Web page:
Confirmation, cognitive, cognitive dissonance, double blind, memory, anchoring, illusion of control, and familiarity biases explained:
Confirmation bias in psychology and cognitive science, confirmation bias (or confirmatory bias) is a tendency to search for or interpret information in a way that confirms one’s preconceptions, leading to statistical errors. Confirmation bias is a type of cognitive bias and represents an error of inductive inference toward confirmation of the hypothesis under study. Confirmation bias is a phenomenon wherein decision makers have been shown to actively seek out and assign more weight to evidence that confirms their hypothesis, and ignore or under-weigh evidence that could disconfirm their hypothesis. As such, it can be thought of as a form of selection bias in collecting evidence.
Cognitive bias is any of a wide range of observer effects identified in cognitive science and social psychology including very basic statistical, social attribution, and memory errors that are common to all human beings. Biases drastically skew the reliability of anecdotal and legal evidence. Social biases, usually called attributional biases, affect our everyday social interactions. And biases related to probability and decision making significantly affect the scientific method which is deliberately designed to minimize such bias from any one observer.
Cognitive dissonance is a psychological term describing the uncomfortable tension that may result from having two conflicting thoughts at the same time, or from engaging in behavior that conflicts with one’s beliefs, or from experiencing apparently conflicting phenomena. In simple terms, it can be the filtering of information that conflicts with what you already believe, in an effort to ignore that information and reinforce your beliefs. In detailed terms, it is the perception of incompatibility between two cognitions, where “cognition” is defined as any element of knowledge, including attitude, emotion, belief, or behavior. The theory of cognitive dissonance states that contradicting cognitions serve as a driving force that compels the mind to acquire or invent new thoughts or beliefs, or to modify existing beliefs, so as to reduce the amount of dissonance (conflict) between cognitions. Experiments have attempted to quantify this hypothetical drive. Some of these have examined how beliefs often change to match behavior when beliefs and behavior are in conflict.
Double Blind bias is an important part of the scientific method, used to prevent research outcomes from being ‘influenced’ by the placebo effect or observer bias. Blinded research is an important tool in many fields of research, from medicine, to psychology and the social sciences, to forensics. Blinding is a basic tool to prevent conscious and unconscious bias in research.
Memory bias may either enhance or impair the recall of memory, or they may alter the content of what we report remembering. There are many memory biases including the humor effect, positivity effect and the generation effect. The humor effect states that humorous items are more easily remembered than non-humorous ones. Positivity effects states that older adults favor positive over negative information in their memories. Generation effect states that self-generated information is remembered best.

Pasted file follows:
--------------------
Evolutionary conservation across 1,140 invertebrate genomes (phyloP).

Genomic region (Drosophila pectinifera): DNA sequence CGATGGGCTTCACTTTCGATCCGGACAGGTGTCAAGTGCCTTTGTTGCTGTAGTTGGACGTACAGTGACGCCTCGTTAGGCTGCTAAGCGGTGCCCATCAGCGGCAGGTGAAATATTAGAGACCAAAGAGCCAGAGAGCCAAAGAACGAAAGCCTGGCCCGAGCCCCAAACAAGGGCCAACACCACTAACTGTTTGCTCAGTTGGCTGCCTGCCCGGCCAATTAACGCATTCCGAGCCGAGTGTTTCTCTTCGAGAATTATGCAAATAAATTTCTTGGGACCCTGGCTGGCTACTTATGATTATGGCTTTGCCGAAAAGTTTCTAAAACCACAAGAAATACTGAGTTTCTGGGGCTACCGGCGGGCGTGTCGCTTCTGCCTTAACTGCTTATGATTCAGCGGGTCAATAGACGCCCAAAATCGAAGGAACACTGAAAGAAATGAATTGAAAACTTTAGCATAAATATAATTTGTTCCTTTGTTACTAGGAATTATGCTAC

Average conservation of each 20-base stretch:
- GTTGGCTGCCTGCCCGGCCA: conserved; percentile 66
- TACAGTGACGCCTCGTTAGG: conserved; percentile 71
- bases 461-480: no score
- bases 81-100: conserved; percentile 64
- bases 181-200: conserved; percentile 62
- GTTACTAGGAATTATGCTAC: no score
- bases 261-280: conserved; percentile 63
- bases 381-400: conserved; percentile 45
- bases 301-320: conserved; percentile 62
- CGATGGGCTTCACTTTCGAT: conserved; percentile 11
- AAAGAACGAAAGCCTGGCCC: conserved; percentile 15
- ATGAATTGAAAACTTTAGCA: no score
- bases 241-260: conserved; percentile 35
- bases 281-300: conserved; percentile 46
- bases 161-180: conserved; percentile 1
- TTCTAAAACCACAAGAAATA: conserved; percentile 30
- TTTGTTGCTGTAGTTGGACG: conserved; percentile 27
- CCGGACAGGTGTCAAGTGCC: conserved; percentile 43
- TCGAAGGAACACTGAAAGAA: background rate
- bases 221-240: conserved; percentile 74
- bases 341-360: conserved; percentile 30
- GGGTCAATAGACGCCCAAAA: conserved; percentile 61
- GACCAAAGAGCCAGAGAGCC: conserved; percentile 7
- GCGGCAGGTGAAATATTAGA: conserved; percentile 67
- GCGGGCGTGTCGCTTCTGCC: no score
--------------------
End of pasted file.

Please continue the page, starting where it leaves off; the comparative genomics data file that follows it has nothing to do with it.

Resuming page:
Anchoring bias in decision-making or focalism is a term used in psychology to describe the common human tendency to rely too heavily, or “anchor,” on one trait or piece of information when making decisions. During normal decision making, individuals anchor, or overly rely, on specific information or a specific value and then adjust to that value to account for other elements of the circumstance. Usually once the anchor is set, there is a bias toward that value. Take, for example, a person looking to buy a used car – they may focus excessively on the odometer reading and the year of the car, and use those criteria as a basis for evaluating the value of the car, rather than considering how well the engine or the transmission is maintained.
Illusion of control is the tendency for human beings to believe they can control or at least influence outcomes that they demonstrably have no influence over. The predominant paradigm in research on unrealistic perceived control has been Ellen Langer’s (1975) ‘illusion of control’. Langer showed that people often behave as if chance events are accessible to personal control. In a series of experiments, Langer demonstrated first the prevalence of the illusion of control and second, that people were more likely to behave as if they could exercise control in a chance situation where ‘skill cues’ were present. By skill cues, Langer meant properties of the situation more normally associated with the exercise of skill, in particular the exercise of choice, competition, familiarity with the stimulus and involvement in decisions. One simple form of this fallacy is found in casinos: when rolling dice in craps, it has been shown that people tend to throw harder for high numbers and softer for low numbers.
Familiarity increases liking or Exposure effect is a psychological artifact well known to advertisers: people express undue liking for things merely because they are familiar with them. This effect has been nicknamed the “familiarity breeds liking” effect. In interpersonal attractiveness research studies, the term exposure principle is used to characterize the phenomenon in which the more often a person is seen by someone the more attractive and intelligent that person appears to be.